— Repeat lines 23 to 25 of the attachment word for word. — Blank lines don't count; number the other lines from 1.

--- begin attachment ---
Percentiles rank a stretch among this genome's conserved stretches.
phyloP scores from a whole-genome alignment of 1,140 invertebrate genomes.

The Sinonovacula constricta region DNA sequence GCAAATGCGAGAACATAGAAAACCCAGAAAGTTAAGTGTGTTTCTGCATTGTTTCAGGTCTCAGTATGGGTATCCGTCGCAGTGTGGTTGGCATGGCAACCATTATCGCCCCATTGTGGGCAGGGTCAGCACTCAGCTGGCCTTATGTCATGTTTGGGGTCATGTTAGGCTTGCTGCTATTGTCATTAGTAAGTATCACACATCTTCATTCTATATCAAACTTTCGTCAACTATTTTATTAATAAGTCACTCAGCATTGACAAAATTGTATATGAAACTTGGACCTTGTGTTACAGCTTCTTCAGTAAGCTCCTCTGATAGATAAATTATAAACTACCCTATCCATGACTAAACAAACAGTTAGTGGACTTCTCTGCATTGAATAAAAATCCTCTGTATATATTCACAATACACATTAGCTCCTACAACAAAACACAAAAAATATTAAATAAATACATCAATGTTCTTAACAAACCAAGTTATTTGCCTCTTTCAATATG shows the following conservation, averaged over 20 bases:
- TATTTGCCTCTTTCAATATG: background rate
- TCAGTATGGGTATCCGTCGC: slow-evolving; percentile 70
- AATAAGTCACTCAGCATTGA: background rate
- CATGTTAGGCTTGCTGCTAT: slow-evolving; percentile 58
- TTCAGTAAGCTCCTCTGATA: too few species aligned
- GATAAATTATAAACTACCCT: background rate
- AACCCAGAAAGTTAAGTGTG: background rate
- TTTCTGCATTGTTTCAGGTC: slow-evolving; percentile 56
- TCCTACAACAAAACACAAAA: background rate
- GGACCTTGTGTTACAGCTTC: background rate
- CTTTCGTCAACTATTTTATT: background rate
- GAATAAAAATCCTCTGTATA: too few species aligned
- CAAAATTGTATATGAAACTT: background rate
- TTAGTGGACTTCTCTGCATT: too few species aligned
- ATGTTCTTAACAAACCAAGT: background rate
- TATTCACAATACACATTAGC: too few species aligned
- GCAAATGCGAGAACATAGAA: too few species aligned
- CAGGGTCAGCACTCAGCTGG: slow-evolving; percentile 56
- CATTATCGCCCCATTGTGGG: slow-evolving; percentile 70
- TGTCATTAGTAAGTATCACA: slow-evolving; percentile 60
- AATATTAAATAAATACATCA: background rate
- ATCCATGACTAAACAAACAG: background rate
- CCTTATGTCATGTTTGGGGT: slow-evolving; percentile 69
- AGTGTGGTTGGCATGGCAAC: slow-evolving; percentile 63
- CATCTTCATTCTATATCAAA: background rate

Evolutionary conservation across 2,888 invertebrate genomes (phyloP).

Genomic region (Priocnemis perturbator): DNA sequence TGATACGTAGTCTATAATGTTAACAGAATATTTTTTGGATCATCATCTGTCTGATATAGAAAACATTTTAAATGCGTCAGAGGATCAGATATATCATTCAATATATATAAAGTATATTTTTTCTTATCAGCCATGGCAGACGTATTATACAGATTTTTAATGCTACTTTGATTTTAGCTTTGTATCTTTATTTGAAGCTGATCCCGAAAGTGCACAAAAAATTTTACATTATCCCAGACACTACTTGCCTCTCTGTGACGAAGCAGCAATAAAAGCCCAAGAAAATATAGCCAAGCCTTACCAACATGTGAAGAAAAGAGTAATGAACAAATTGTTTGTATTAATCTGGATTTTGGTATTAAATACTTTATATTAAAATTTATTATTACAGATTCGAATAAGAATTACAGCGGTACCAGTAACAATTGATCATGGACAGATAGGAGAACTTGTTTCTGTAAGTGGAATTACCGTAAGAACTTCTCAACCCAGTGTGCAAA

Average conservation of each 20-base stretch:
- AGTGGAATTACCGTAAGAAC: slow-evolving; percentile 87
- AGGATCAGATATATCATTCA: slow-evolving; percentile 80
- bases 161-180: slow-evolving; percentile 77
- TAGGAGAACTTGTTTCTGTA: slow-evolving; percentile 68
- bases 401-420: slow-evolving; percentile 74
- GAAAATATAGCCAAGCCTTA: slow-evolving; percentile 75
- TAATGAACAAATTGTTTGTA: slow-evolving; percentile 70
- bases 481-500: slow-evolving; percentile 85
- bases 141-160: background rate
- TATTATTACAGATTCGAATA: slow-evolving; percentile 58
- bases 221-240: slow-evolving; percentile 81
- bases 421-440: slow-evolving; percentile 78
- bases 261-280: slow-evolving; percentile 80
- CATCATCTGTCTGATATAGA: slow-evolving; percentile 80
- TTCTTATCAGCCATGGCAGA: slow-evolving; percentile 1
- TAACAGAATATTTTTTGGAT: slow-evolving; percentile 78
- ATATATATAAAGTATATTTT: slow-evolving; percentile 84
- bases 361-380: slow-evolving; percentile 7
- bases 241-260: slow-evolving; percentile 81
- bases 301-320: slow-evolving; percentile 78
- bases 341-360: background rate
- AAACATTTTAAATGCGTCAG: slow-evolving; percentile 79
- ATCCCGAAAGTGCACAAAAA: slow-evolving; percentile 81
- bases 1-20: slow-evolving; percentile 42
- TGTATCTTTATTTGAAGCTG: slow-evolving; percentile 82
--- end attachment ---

- TGTCATTAGTAAGTATCACA: slow-evolving; percentile 60
- AATATTAAATAAATACATCA: background rate
- ATCCATGACTAAACAAACAG: background rate